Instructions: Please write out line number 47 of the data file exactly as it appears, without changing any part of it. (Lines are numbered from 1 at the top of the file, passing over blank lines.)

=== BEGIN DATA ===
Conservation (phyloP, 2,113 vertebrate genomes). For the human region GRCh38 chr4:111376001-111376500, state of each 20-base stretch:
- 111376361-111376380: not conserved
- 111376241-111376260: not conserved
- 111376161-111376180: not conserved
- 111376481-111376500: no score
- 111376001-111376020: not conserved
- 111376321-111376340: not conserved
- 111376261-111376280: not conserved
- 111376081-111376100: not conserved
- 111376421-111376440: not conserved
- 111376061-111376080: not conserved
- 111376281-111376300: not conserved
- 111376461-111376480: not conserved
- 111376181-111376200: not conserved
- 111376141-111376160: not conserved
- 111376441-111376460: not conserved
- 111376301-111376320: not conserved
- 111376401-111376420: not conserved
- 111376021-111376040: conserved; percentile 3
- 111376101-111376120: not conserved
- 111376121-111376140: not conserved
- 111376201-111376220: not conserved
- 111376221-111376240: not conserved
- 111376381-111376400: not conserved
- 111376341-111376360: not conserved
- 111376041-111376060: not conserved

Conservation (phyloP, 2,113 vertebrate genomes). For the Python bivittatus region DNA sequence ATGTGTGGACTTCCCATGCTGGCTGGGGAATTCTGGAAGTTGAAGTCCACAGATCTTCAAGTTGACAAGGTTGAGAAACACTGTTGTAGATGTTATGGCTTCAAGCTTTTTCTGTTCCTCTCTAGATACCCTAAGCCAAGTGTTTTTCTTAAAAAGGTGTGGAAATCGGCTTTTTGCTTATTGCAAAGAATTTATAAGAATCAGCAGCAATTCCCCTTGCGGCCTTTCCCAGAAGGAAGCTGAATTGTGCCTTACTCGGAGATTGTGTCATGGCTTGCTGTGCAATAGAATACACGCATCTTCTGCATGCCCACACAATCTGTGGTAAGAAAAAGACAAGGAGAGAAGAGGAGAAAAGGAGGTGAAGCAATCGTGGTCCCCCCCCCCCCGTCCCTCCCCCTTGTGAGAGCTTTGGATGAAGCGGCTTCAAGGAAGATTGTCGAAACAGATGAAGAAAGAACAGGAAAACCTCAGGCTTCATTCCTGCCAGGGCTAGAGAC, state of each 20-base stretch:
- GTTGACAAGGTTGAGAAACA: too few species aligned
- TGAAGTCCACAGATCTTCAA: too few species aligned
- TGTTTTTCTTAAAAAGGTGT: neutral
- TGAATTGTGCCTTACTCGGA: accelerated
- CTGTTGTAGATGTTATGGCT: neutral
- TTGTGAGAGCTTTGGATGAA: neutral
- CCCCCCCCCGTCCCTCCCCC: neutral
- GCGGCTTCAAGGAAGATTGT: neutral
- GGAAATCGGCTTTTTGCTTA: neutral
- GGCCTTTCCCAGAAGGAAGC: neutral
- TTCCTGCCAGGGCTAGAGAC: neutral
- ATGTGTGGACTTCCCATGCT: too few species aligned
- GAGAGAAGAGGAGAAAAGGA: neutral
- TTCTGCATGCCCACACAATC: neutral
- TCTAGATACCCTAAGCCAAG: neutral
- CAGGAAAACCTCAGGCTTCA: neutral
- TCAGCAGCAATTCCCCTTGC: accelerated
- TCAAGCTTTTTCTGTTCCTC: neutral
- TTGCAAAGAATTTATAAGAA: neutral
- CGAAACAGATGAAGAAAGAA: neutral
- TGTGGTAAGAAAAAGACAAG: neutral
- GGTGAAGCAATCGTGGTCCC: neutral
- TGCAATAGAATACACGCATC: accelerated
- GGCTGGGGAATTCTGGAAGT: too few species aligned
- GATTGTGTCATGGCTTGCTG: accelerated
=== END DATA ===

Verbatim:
- CGAAACAGATGAAGAAAGAA: neutral